The Elite Athlete Mental Health Strategy Trial (TEAMS)

This study has been completed.
Sponsor:
Collaborator:
Australian Institute of Sport
Information provided by (Responsible Party):
Amelia Gulliver, Australian National University
ClinicalTrials.gov Identifier:
NCT00940732
First received: July 15, 2009
Last updated: October 30, 2011
Last verified: October 2011
  Purpose

The purpose of this study is to determine whether positive mental health help-seeking attitudes, and behaviour in elite athletes can be increased through an online intervention.


Condition Intervention
Mental Health Help-Seeking
Other: Control
Other: Destigmatisation and Mental Health Literacy
Other: Help-seeking list
Other: Feedback

Study Type: Interventional
Study Design: Allocation: Randomized
Endpoint Classification: Efficacy Study
Intervention Model: Parallel Assignment
Masking: Open Label
Official Title: The Elite Athlete Mental Health Strategy: A Randomised Controlled Trial of an Online Intervention for the Mental Health Help-Seeking of Elite Athletes

Resource links provided by NLM:


Further study details as provided by Australian National University:

Primary Outcome Measures:
  • Help-seeking attitudes (Attitudes Toward Seeking Professional Psychological Help: Shortened Form, ATSPPH-SF) [ Time Frame: Baseline, post, 3 month, and 6 month follow-up ] [ Designated as safety issue: No ]

Secondary Outcome Measures:
  • Help-seeking behaviour, and Help-seeking intentions (General Help-Seeking Questionnaire, GHSQ) [ Time Frame: Baseline, post, 3 month, and 6 month follow-up ] [ Designated as safety issue: No ]

Estimated Enrollment: 200
Study Start Date: November 2009
Study Completion Date: October 2011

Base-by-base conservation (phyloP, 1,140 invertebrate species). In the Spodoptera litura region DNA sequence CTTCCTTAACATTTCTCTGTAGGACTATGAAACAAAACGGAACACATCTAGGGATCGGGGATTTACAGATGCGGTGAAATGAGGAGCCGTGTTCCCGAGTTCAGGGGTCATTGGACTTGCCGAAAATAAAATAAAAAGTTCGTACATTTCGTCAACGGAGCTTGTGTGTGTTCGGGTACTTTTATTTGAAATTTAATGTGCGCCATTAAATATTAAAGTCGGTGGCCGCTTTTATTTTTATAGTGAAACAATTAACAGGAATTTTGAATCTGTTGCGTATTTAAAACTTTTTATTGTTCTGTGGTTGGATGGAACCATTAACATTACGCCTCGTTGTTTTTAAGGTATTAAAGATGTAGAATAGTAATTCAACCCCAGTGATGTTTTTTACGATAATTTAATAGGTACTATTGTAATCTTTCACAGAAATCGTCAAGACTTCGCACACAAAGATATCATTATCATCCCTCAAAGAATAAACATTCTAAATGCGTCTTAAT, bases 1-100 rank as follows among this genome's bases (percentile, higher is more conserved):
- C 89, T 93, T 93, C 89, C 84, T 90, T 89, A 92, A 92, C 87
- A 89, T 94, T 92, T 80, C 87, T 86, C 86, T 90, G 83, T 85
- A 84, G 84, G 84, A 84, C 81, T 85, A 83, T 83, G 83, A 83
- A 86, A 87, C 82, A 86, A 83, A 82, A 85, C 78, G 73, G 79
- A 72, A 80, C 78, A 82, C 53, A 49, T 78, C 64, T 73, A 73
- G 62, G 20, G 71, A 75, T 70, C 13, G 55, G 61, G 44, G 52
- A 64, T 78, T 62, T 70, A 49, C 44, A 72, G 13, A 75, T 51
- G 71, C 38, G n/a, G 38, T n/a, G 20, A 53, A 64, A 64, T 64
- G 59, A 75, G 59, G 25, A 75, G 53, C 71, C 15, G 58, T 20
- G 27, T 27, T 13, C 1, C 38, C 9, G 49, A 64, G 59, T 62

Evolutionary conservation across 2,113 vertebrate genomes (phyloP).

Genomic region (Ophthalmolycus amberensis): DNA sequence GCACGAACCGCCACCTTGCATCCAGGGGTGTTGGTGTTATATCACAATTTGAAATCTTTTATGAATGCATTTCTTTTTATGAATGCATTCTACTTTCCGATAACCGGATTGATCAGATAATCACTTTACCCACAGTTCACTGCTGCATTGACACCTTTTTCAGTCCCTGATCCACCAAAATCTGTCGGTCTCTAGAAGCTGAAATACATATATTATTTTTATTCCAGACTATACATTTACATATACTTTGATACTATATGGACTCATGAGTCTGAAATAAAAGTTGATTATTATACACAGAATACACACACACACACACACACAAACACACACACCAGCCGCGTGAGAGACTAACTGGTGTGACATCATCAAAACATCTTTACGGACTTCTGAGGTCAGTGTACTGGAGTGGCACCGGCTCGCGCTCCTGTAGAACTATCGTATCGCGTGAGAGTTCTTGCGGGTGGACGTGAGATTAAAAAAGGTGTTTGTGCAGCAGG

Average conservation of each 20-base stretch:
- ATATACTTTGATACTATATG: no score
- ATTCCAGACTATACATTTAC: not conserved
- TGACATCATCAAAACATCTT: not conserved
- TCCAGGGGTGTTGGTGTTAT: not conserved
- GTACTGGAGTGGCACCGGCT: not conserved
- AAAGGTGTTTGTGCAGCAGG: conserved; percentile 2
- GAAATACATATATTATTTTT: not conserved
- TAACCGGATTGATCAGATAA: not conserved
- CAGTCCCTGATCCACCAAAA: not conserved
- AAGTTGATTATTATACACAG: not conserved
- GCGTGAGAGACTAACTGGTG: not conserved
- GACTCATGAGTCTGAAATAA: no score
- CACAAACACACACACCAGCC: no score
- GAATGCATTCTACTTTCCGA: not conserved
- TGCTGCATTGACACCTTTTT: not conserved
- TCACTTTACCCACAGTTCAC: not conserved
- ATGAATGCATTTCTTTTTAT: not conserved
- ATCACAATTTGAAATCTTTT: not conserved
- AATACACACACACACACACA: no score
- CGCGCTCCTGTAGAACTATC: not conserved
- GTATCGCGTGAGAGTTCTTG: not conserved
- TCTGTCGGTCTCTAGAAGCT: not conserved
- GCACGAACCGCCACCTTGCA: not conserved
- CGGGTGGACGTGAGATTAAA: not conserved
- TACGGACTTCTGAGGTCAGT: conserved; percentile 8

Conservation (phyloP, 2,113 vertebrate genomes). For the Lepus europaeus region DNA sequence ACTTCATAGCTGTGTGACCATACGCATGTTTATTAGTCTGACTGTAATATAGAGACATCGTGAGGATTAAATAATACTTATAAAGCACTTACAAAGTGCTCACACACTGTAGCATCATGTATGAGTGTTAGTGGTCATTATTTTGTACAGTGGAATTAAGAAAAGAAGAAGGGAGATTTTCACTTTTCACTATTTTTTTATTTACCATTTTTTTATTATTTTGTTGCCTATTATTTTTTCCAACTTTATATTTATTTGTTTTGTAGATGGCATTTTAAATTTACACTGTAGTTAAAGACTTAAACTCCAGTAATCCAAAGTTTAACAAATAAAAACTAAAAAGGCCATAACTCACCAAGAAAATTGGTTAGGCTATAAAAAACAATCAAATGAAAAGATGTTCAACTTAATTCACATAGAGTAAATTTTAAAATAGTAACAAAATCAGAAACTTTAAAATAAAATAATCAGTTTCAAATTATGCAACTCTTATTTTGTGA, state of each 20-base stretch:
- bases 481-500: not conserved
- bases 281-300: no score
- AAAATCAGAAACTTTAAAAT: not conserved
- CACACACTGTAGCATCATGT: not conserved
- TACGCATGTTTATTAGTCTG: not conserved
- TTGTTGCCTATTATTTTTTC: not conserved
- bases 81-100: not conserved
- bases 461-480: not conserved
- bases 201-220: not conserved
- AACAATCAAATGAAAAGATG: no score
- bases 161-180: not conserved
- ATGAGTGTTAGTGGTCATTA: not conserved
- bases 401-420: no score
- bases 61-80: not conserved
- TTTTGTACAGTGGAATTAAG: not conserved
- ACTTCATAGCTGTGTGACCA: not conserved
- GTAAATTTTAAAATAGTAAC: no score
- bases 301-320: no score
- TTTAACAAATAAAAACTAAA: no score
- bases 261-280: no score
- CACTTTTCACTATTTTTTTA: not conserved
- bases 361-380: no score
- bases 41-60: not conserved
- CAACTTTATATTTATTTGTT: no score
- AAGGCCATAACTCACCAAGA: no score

Primary Completion Date: October 2011 (Final data collection date for primary outcome measure)
Arms Assigned Interventions
No Intervention: Control Other: Control
No material.
Experimental: Destigmatisation and Mental Health Literacy Other: Destigmatisation and Mental Health Literacy
Written material delivered over 2 weeks via the Internet, including "mythbusters", debunking common myths around anxiety and depression, as well information about a range of celebrities who have identified themselves as having depression or anxiety. Also contains mental health literacy information.
Experimental: Help-seeking list Other: Help-seeking list
List of sources for mental health help-seeking delivered over 2 weeks.
Experimental: Feedback Other: Feedback
Written material delivered over 2 weeks via the Internet, including two short self-report measures (Goldberg Anxiety, Goldberg Depression), which will provide feedback to the participant about levels of depression and anxiety.

Detailed Description:

Mental disorders account for approximately 30% of the non-fatal disease burden in Australia, with the most prevalent disorders of depression, anxiety and substance use disorders experienced by 18% of the population in any single year. These disorders are significantly more common in young adulthood than at any other stage in the lifespan. Despite the availability of effective treatments for many disorders, this high susceptibility in young people is coupled with low rates of seeking professional help. As elite athletes have been found to have less positive attitudes towards seeking help for mental health issues, and they are most often young adults themselves, they may be even less likely than non-athletes to utilise professional services. Although there is a strong relationship between exercise and positive mental health, the prevalence of mental disorders in elite athletes is currently not known. A literature review of the general literature on help seeking and a series of focus groups with elite athletes from the Australian Institute of Sport conducted by the current research group in 2008, suggested that help-seeking by these athletes might be increased by improving their knowledge about mental health, reducing stigma, and providing feedback about the symptoms of common mental disorders.